Whilst the UK continues to reel from the seemingly never ending reverberations from Brexit, the impending separation is already causing headaches in the patent community. The Unified Patent Court (UPC) which was due to open its doors in 2017 now finds itself losing one of its biggest stalwarts as the UK looks to extricate itself from its 43 year-old union with the EU.
The new patent system will allow members of the EU, rather than having to file separate applications in different member states, to file for one application at the European Patent Office.
This would then grant immediate protection across Europe. It follows that the UPC would then allow members of the EU to seek redress in a patent court where any rulings made would apply across the entirety of Europe. The court would have a central division in Paris and seats in London, which would focus on pharmaceutical matters, and Munich which would deal with matters concerning mechanical engineering. But Brexit has thrown a spanner in the works and the UK's part in ratifying the UPC is now in question.
The UK is one of three member states (including Germany and France) who must ratify the agreement before its implementation. Accordingly, the UK's absence from the UPC system will create another hurdle for businesses who are seeking patent protection across the entirety of the EU.
Making applications as well as undertaking litigation in both the EU and the UK to benefit from the full coverage of patent protection will be both burdensome and expensive for companies to adhere to.
Just to make matters more interesting, only EU member states can participate in the UPC. This was made abundantly clear by the Court of Justice of the European Union, which rejected an earlier proposal that included states outside of the EU. This makes it highly likely that the UK will need to remove itself as part of the UPC so that another member state can take its place. Even this, however, is not without its problems.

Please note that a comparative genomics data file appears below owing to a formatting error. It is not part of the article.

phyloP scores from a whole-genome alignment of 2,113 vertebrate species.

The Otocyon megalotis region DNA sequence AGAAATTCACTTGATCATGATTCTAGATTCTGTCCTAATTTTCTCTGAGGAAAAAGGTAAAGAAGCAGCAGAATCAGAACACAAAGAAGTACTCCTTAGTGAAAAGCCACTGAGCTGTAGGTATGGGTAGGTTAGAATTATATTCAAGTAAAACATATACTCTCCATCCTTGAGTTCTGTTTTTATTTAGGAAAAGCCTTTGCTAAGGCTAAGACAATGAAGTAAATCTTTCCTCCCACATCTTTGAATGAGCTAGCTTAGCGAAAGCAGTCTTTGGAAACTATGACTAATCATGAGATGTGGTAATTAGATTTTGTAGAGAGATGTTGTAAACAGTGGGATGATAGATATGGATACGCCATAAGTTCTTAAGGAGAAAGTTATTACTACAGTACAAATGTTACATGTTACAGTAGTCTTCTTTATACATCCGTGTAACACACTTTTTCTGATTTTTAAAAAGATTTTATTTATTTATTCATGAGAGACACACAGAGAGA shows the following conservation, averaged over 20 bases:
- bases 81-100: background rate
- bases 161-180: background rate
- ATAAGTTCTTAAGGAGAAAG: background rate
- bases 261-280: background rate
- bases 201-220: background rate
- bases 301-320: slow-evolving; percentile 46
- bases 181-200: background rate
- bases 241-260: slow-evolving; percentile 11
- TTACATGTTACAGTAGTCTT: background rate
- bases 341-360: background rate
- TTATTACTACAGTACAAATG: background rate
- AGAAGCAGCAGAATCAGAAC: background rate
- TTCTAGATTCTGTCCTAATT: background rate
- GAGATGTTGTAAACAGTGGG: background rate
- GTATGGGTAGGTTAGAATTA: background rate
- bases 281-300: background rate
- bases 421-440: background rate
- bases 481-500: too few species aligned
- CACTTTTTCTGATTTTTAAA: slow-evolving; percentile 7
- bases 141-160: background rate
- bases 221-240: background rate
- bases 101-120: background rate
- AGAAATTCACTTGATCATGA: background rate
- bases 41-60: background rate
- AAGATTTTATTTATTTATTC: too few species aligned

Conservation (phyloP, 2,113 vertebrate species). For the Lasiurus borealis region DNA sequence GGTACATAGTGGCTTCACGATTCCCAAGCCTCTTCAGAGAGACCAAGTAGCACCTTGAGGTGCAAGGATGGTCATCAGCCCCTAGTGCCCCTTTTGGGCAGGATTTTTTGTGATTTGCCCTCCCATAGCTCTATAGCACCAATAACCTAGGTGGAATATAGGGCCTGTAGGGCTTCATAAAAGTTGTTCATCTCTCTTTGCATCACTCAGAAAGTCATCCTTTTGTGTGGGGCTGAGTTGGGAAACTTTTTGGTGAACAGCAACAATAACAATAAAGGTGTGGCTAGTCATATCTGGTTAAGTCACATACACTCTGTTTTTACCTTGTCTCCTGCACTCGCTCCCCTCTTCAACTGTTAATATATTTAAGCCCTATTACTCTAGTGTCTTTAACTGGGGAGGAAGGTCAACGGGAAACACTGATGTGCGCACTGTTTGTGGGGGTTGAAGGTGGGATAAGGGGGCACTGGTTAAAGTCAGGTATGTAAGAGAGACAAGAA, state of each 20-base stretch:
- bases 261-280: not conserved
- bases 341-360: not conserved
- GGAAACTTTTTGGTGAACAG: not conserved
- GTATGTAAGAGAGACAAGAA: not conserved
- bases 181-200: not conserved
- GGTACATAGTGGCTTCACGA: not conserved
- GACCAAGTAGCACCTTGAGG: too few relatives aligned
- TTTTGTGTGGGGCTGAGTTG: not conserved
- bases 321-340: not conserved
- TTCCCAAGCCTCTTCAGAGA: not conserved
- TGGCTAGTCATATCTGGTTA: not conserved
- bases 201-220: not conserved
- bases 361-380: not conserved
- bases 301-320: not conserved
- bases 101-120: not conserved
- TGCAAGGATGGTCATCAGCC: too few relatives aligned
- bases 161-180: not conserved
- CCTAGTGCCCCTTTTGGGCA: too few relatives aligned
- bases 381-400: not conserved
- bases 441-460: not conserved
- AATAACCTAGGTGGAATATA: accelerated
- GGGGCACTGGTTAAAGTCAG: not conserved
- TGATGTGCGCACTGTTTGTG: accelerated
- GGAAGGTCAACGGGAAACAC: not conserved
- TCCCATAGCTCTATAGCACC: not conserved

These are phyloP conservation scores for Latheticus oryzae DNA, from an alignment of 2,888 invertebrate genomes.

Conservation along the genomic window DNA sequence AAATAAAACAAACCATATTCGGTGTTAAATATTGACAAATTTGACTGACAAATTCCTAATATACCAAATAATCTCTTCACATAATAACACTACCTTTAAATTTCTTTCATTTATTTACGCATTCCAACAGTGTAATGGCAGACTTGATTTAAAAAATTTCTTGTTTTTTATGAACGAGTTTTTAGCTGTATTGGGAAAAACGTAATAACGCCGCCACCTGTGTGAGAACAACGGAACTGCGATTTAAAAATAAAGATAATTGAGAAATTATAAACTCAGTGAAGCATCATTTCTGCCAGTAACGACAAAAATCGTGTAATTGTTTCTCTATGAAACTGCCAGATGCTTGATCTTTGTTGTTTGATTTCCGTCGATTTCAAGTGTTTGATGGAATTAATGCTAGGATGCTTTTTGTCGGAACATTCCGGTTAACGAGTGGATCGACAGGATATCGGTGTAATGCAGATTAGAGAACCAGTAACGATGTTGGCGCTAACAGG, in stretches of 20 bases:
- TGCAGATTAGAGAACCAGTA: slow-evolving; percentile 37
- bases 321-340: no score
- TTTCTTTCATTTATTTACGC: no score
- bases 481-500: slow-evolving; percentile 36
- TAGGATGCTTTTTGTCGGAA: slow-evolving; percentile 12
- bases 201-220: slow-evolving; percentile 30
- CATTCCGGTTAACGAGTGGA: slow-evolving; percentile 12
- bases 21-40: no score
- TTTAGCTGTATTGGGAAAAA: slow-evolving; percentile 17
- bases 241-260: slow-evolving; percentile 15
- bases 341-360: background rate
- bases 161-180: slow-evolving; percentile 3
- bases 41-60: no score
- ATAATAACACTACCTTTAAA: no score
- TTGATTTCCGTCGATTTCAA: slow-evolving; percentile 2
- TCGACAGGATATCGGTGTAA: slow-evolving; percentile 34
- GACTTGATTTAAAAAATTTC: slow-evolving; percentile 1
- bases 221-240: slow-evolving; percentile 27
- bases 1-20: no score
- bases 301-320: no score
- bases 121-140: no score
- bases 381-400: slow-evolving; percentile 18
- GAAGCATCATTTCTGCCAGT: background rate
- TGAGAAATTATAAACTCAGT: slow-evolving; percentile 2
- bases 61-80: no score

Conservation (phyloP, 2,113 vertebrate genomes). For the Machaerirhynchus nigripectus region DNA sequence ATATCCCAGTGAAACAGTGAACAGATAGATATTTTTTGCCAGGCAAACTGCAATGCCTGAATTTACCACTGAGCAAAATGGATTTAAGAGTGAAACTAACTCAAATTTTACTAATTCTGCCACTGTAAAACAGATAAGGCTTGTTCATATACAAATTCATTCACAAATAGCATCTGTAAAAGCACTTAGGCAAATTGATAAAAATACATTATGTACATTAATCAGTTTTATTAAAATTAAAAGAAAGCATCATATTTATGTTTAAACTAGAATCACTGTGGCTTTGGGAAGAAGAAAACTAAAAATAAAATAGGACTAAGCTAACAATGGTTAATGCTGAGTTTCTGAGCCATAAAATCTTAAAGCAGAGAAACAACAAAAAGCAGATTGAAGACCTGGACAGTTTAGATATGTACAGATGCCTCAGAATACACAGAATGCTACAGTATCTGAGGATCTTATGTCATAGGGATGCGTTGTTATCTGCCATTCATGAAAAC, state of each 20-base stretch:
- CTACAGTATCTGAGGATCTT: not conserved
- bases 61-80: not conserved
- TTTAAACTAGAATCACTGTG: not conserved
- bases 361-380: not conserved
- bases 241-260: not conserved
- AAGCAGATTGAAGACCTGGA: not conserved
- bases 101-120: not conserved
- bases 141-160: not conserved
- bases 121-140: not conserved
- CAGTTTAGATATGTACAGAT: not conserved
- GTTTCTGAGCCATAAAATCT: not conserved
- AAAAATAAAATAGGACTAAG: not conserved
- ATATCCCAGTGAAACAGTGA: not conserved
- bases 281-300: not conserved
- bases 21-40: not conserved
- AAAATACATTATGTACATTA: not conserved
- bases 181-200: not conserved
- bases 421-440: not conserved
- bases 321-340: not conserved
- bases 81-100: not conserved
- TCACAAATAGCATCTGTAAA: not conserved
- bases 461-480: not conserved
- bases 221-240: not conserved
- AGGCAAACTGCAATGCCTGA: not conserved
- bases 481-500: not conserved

Should Brexit mean Brexit, the UPC's debut for 2017 will be stalled whilst a new member is chosen. Italy and the Netherlands are in pole position, with the former expressing its intention to step up and ratify the UPC.
But a new agreement will need to be drawn up with decisions made on where the central division and the outlying seats will be moved to. The new agreement will then need to be ratified by all of the members in order for it to take effect. Whilst this may be perturbing news to businesses, given the EU's desire to inject certainty and stability back into Europe, it will be politically expedient for the member states to have any such agreement agreed and ratified swiftly.
Although this route offers businesses some certainty in uncertain times, caution should be exercised. Businesses will have to bear the brunt of additional compliance as they seek protection across two jurisdictions. The UPC will also no longer be influenced by the UK, which itself will have no place at the table when it comes to deciding on fees and the direction of patent law throughout the largest trading block in the world.
Brexit may give business a tough ride over the next few years as they seek to navigate over unfamiliar terrain in their quest to best protect their patents both in the UK and across the EU.
But, all is not lost. The UPC, even without the UK, still offers the benefit of covering a jurisdiction comprised of over 350 million people. Businesses should prepare to work in a system that will likely require filing applications in both jurisdictions to best maximise the protection for their patents.
Contributor: Portia Durand-Henry
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